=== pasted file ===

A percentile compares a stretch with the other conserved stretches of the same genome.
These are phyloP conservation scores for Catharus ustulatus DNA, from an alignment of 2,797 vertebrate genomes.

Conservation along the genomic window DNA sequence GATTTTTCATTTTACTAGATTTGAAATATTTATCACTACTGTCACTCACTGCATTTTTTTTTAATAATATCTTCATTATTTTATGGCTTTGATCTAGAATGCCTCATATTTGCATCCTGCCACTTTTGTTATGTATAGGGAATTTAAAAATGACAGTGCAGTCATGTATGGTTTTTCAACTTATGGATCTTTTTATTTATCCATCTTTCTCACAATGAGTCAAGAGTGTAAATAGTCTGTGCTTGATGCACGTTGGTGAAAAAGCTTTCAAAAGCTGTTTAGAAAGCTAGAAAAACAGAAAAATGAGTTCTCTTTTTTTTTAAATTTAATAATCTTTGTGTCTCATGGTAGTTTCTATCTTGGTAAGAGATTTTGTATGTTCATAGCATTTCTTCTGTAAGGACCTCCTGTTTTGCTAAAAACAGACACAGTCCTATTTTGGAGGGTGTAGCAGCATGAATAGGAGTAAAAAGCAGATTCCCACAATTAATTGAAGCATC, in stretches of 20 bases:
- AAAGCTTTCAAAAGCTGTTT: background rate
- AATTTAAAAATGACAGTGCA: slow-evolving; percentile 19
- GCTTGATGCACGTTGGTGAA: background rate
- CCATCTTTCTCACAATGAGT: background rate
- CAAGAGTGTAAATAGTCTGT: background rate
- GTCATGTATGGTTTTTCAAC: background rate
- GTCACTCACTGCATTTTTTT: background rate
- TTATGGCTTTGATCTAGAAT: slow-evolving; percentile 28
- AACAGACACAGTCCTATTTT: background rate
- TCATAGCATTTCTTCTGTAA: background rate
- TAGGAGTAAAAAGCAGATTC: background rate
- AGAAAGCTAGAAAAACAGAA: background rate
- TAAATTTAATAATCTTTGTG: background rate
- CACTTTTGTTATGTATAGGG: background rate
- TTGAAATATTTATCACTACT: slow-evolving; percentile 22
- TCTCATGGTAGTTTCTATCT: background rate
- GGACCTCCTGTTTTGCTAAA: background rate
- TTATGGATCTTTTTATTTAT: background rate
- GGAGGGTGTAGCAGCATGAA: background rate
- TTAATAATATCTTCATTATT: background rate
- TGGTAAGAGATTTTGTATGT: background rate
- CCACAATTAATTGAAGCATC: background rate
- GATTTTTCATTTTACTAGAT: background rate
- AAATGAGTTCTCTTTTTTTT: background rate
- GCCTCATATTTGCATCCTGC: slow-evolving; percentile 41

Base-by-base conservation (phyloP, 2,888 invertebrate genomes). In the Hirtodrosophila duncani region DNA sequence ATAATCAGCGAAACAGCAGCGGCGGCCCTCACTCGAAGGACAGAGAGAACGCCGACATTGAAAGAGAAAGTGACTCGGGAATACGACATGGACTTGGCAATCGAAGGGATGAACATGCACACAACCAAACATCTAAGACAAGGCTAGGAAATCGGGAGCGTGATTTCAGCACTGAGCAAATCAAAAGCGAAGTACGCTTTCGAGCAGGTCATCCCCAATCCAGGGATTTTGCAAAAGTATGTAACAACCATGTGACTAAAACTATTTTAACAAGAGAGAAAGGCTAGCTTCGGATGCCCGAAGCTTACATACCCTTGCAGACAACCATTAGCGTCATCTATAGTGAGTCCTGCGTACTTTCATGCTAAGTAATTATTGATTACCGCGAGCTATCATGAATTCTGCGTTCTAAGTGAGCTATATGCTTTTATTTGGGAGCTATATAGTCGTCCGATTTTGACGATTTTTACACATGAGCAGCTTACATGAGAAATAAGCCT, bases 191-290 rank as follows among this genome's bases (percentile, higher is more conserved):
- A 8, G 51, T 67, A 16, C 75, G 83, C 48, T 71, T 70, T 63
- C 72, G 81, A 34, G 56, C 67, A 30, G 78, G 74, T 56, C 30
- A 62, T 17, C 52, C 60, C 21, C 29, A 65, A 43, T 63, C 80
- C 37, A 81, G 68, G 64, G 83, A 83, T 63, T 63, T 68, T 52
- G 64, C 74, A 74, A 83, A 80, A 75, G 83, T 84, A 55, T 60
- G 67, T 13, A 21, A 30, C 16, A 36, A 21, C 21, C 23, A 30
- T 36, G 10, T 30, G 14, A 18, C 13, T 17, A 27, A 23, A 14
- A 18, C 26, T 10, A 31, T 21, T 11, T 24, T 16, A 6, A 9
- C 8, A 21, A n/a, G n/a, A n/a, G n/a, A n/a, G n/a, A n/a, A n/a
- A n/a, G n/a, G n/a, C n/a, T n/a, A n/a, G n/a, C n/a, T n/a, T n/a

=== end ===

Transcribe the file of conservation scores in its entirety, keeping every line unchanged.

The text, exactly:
A percentile compares a stretch with the other conserved stretches of the same genome.
These are phyloP conservation scores for Catharus ustulatus DNA, from an alignment of 2,797 vertebrate genomes.

Conservation along the genomic window DNA sequence GATTTTTCATTTTACTAGATTTGAAATATTTATCACTACTGTCACTCACTGCATTTTTTTTTAATAATATCTTCATTATTTTATGGCTTTGATCTAGAATGCCTCATATTTGCATCCTGCCACTTTTGTTATGTATAGGGAATTTAAAAATGACAGTGCAGTCATGTATGGTTTTTCAACTTATGGATCTTTTTATTTATCCATCTTTCTCACAATGAGTCAAGAGTGTAAATAGTCTGTGCTTGATGCACGTTGGTGAAAAAGCTTTCAAAAGCTGTTTAGAAAGCTAGAAAAACAGAAAAATGAGTTCTCTTTTTTTTTAAATTTAATAATCTTTGTGTCTCATGGTAGTTTCTATCTTGGTAAGAGATTTTGTATGTTCATAGCATTTCTTCTGTAAGGACCTCCTGTTTTGCTAAAAACAGACACAGTCCTATTTTGGAGGGTGTAGCAGCATGAATAGGAGTAAAAAGCAGATTCCCACAATTAATTGAAGCATC, in stretches of 20 bases:
- AAAGCTTTCAAAAGCTGTTT: background rate
- AATTTAAAAATGACAGTGCA: slow-evolving; percentile 19
- GCTTGATGCACGTTGGTGAA: background rate
- CCATCTTTCTCACAATGAGT: background rate
- CAAGAGTGTAAATAGTCTGT: background rate
- GTCATGTATGGTTTTTCAAC: background rate
- GTCACTCACTGCATTTTTTT: background rate
- TTATGGCTTTGATCTAGAAT: slow-evolving; percentile 28
- AACAGACACAGTCCTATTTT: background rate
- TCATAGCATTTCTTCTGTAA: background rate
- TAGGAGTAAAAAGCAGATTC: background rate
- AGAAAGCTAGAAAAACAGAA: background rate
- TAAATTTAATAATCTTTGTG: background rate
- CACTTTTGTTATGTATAGGG: background rate
- TTGAAATATTTATCACTACT: slow-evolving; percentile 22
- TCTCATGGTAGTTTCTATCT: background rate
- GGACCTCCTGTTTTGCTAAA: background rate
- TTATGGATCTTTTTATTTAT: background rate
- GGAGGGTGTAGCAGCATGAA: background rate
- TTAATAATATCTTCATTATT: background rate
- TGGTAAGAGATTTTGTATGT: background rate
- CCACAATTAATTGAAGCATC: background rate
- GATTTTTCATTTTACTAGAT: background rate
- AAATGAGTTCTCTTTTTTTT: background rate
- GCCTCATATTTGCATCCTGC: slow-evolving; percentile 41

Base-by-base conservation (phyloP, 2,888 invertebrate genomes). In the Hirtodrosophila duncani region DNA sequence ATAATCAGCGAAACAGCAGCGGCGGCCCTCACTCGAAGGACAGAGAGAACGCCGACATTGAAAGAGAAAGTGACTCGGGAATACGACATGGACTTGGCAATCGAAGGGATGAACATGCACACAACCAAACATCTAAGACAAGGCTAGGAAATCGGGAGCGTGATTTCAGCACTGAGCAAATCAAAAGCGAAGTACGCTTTCGAGCAGGTCATCCCCAATCCAGGGATTTTGCAAAAGTATGTAACAACCATGTGACTAAAACTATTTTAACAAGAGAGAAAGGCTAGCTTCGGATGCCCGAAGCTTACATACCCTTGCAGACAACCATTAGCGTCATCTATAGTGAGTCCTGCGTACTTTCATGCTAAGTAATTATTGATTACCGCGAGCTATCATGAATTCTGCGTTCTAAGTGAGCTATATGCTTTTATTTGGGAGCTATATAGTCGTCCGATTTTGACGATTTTTACACATGAGCAGCTTACATGAGAAATAAGCCT, bases 191-290 rank as follows among this genome's bases (percentile, higher is more conserved):
- A 8, G 51, T 67, A 16, C 75, G 83, C 48, T 71, T 70, T 63
- C 72, G 81, A 34, G 56, C 67, A 30, G 78, G 74, T 56, C 30
- A 62, T 17, C 52, C 60, C 21, C 29, A 65, A 43, T 63, C 80
- C 37, A 81, G 68, G 64, G 83, A 83, T 63, T 63, T 68, T 52
- G 64, C 74, A 74, A 83, A 80, A 75, G 83, T 84, A 55, T 60
- G 67, T 13, A 21, A 30, C 16, A 36, A 21, C 21, C 23, A 30
- T 36, G 10, T 30, G 14, A 18, C 13, T 17, A 27, A 23, A 14
- A 18, C 26, T 10, A 31, T 21, T 11, T 24, T 16, A 6, A 9
- C 8, A 21, A n/a, G n/a, A n/a, G n/a, A n/a, G n/a, A n/a, A n/a
- A n/a, G n/a, G n/a, C n/a, T n/a, A n/a, G n/a, C n/a, T n/a, T n/a